People should maintain restriction to within 20km of their home and continue to avoid unnecessary journeys. Organisations where employees have low levels of daily interaction with people and where social distancing can be maintained will reopen. Workers who can work from home should continue to do so. The reopening of cafés and restaurants providing on-premises food and drinks where social distancing can be maintained. Phase-in opening of all other non-essential retail outlets. This is to be limited to retail outlets with street-level entrances which are not in enclosed shopping centres.
Phase four – 20 July
Travel can be extended to outside a person’s region. Slightly larger numbers of people may visit another household for a short period of time while socially distancing. Organisations where employees cannot work remotely will be considered first for return to onsite working arrangements. Retail services will see the commencement of loosening of restrictions on higher risk services such as hairdressers and barbers. Reopening of hotels, hostels, caravan parks and holiday parks for social and tourist activities, initially on a limited occupancy basis.
Phase five – 10 August
Large social gatherings will be restricted due to risk. There will be a continued restriction on all household contact of suspect cases. Economic activity will see a phased return to onsite working. Reopening of enclosed shopping centres where social distancing can be maintained. Further loosening of restrictions on services involving direct physical contact for periods of time between people, such as tattoo and piercing services. Reopening of pubs, bars, nightclubs and casinos where social distancing can be maintained. Reopening theatres and cinemas where social distancing can be maintained. Reopening of gyms, dance studios and sports clubs, only where regular and effective cleaning can be carried out and social distancing can be maintained. Festivals, events and other social and cultural mass gatherings only in accordance with both indoor and outdoor numbers.
26. Is the general public going to be required to wear masks and gloves in public spaces?
Not at present, although it is widely expected this may be introduced in alignment with EU and international best practice.
27. What, if any, “social distancing” guidelines will be applicable to employers (e.g., employees must wear masks; business must implement staggered work start/stop times; physical space separating employees must be at least six feet; etc.)?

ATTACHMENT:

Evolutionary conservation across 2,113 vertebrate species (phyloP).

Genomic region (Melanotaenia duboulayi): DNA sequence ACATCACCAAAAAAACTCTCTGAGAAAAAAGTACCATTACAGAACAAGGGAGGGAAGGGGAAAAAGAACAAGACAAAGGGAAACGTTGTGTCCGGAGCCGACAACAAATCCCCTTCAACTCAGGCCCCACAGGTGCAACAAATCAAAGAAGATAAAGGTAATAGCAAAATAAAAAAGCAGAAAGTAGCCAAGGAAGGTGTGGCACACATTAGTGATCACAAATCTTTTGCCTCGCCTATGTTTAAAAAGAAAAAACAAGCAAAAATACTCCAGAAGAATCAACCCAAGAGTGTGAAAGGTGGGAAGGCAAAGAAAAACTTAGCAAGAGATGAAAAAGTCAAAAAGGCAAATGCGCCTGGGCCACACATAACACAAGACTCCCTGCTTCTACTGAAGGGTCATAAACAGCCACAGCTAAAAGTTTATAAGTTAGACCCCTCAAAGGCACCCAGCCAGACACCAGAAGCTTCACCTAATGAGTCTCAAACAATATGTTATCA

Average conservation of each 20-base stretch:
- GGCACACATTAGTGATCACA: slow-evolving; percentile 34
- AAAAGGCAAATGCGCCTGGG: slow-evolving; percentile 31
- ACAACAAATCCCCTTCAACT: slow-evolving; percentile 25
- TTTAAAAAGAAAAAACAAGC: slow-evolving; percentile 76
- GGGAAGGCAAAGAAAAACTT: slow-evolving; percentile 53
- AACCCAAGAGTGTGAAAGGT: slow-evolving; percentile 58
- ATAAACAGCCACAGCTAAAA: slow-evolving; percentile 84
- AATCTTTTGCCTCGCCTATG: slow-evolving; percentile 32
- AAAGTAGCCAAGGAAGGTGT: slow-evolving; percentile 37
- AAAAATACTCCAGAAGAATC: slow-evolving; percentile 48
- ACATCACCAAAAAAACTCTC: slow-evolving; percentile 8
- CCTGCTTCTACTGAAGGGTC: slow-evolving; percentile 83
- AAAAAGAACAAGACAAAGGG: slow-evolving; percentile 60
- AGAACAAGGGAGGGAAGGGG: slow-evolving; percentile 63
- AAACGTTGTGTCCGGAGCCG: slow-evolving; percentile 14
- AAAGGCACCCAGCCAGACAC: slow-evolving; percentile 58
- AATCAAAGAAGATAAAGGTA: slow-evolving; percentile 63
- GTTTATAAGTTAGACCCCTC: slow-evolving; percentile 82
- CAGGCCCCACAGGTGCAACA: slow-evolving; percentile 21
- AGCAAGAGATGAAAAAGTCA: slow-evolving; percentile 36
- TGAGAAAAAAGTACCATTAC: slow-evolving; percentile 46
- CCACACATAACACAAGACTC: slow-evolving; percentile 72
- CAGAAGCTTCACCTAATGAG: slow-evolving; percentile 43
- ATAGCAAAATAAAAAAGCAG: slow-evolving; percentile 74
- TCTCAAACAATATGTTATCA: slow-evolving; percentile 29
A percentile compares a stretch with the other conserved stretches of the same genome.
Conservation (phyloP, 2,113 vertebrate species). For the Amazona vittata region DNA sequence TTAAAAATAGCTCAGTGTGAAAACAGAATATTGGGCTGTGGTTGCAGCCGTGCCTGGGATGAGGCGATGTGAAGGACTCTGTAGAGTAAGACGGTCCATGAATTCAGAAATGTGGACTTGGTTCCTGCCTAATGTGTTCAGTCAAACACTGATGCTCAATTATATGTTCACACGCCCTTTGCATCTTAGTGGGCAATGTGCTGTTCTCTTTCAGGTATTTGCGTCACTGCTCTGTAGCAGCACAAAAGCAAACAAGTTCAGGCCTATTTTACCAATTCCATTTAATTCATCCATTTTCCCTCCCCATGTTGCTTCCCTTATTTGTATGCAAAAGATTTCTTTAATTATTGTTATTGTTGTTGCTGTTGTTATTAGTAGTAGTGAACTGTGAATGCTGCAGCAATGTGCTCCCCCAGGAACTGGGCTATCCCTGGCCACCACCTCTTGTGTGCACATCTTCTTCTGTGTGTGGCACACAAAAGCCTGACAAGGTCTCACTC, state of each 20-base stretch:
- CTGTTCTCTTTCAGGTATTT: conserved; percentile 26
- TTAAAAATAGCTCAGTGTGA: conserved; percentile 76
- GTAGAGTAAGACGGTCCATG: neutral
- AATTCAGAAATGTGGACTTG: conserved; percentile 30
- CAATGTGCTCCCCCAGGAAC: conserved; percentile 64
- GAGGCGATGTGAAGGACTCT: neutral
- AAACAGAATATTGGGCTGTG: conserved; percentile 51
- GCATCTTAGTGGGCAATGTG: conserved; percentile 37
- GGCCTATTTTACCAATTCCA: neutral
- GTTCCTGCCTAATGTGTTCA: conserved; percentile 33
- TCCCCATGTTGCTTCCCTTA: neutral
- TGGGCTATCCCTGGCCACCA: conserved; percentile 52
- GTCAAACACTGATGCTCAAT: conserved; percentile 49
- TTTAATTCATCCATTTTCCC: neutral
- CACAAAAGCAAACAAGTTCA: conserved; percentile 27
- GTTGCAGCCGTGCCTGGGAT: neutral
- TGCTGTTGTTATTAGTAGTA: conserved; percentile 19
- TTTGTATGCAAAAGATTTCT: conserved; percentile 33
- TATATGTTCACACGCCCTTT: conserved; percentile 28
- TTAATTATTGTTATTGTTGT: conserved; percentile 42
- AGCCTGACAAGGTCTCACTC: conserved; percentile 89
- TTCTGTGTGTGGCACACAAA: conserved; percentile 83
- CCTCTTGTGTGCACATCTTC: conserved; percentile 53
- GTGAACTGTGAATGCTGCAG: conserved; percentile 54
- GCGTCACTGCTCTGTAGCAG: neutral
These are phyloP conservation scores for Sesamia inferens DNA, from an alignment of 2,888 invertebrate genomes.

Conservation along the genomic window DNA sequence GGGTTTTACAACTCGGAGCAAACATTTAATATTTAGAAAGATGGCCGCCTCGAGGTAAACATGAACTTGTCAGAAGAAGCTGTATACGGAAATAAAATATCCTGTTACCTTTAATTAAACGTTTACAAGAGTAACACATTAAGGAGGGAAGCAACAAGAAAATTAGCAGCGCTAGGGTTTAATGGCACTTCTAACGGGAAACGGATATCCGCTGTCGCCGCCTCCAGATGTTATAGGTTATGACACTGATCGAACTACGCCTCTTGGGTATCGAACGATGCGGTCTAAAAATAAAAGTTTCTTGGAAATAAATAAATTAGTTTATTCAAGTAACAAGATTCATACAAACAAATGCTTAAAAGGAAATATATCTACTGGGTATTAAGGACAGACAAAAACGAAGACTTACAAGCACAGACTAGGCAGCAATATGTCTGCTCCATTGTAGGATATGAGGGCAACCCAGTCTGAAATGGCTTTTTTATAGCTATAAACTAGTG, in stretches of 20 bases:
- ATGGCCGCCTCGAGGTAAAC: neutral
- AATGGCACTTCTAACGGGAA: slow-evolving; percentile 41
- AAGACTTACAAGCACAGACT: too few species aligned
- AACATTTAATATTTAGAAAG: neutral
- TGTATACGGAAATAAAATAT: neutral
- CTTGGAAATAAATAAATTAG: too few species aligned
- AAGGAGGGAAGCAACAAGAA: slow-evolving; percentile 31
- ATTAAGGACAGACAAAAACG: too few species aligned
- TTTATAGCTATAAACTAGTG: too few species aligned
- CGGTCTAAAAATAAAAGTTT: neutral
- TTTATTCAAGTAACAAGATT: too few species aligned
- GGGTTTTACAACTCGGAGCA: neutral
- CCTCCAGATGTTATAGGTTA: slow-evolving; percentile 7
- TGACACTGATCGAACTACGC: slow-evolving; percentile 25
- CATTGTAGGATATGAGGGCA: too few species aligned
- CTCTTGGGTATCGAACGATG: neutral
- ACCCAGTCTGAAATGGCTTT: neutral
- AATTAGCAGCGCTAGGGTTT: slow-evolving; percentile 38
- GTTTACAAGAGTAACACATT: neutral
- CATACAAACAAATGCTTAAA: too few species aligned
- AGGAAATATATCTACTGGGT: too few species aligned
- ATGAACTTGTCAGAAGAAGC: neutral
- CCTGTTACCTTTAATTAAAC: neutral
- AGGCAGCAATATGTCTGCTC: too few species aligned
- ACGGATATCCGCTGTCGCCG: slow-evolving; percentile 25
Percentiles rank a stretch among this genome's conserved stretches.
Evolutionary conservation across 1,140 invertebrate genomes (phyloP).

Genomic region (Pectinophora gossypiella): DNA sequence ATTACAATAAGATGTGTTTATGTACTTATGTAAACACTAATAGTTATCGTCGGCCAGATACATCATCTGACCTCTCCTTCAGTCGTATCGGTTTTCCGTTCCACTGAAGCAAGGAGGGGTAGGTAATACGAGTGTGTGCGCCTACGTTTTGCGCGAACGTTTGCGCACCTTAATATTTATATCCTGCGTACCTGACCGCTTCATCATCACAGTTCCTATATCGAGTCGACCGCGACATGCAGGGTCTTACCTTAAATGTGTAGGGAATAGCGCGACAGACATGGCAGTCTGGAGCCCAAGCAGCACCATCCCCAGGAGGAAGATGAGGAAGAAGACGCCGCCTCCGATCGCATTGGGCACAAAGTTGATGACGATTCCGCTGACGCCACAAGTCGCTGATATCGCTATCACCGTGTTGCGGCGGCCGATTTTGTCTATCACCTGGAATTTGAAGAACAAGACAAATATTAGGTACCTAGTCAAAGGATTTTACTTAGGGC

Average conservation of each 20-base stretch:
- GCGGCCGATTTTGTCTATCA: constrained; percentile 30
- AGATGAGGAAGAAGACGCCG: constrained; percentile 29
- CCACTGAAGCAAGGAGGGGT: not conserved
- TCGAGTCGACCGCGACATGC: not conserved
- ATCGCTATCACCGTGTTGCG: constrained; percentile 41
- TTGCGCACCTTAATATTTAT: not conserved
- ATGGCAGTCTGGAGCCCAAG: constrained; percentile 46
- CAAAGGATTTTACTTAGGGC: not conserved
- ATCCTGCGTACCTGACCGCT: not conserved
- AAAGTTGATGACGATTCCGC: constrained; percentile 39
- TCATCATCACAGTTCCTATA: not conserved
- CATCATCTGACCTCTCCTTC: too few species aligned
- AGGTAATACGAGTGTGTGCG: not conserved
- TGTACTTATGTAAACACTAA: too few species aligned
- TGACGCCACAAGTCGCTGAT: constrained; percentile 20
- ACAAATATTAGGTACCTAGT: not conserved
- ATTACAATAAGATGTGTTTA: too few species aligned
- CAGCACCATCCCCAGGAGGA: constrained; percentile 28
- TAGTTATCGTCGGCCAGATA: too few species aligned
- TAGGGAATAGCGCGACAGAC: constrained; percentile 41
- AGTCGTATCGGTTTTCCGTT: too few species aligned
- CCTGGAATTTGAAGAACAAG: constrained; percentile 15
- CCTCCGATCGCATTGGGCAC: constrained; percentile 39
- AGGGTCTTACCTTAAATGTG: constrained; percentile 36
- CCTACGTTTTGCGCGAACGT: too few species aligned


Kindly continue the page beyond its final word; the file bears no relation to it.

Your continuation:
The Irish government has published its Return to Work Safely Protocol which details practical steps employers must take depending on the working environment. This includes social distancing, staggered working times and temperature checking in line with public health guidance. The full protocol can be found here.
28. Will employers be permitted to take the temperature of employees, and if so, what compliance steps are required (e.g. written consent, data privacy notice, etc.)?
Yes, in line with public health guidance and the usual other principles, i.e., data protection law, employment law, medical record laws etc.
29. Will employers be able to require nonemployee visitors (suppliers, delivery personnel, customers, etc.) to submit to temperature testing before entering premises?
There is no guidance in this respect, therefore the usual principles apply, i.e., data protection law, criminal law in relation to assault, medical record laws etc.
30. As the economy reopens, what are the steps that employers should follow to notify the authorities that they suspect or are confirmed to have a COVID-19 infection?
At present, there are no mandatory reporting requirements if an employee has a suspected case of COVID-19. However, as a matter of health and safety, the employer should not permit the employee to attend the workplace if they reasonably believe this may cause a safety issue for other employees.
31. As the economy reopens, can an employer require employees to self-report having a COVID-19 infection or other relevant health information (e.g., symptoms of COVID-19)?
The Government has not issued specific guidance on whether an employer can require employees to self-report a COVID-19 infection or other relevant health information, such as symptoms of COVID-19.
As the collection and sharing of data about the health of a worker is highly regulated under UK and EU law (including under GDPR), employers will need to balance their data protection and privacy obligations and their health and safety obligations to their employees in general. In practice, employers may decide that the latter takes precedence, and require employees to notify them of COVID-19 infections or risks. If they do so, they should ensure that any health information obtained is kept confidential. Employees should be informed of the infection risk, but the identity of the affected employee must not be disclosed. Employers should ensure they remind employees that they should stay home if they (or anyone in their household) has COVID-19 symptoms, in line with government guidance.
Littler will continue monitoring employment law developments resulting from the spread of COVID-19, and our additional guidance is available here.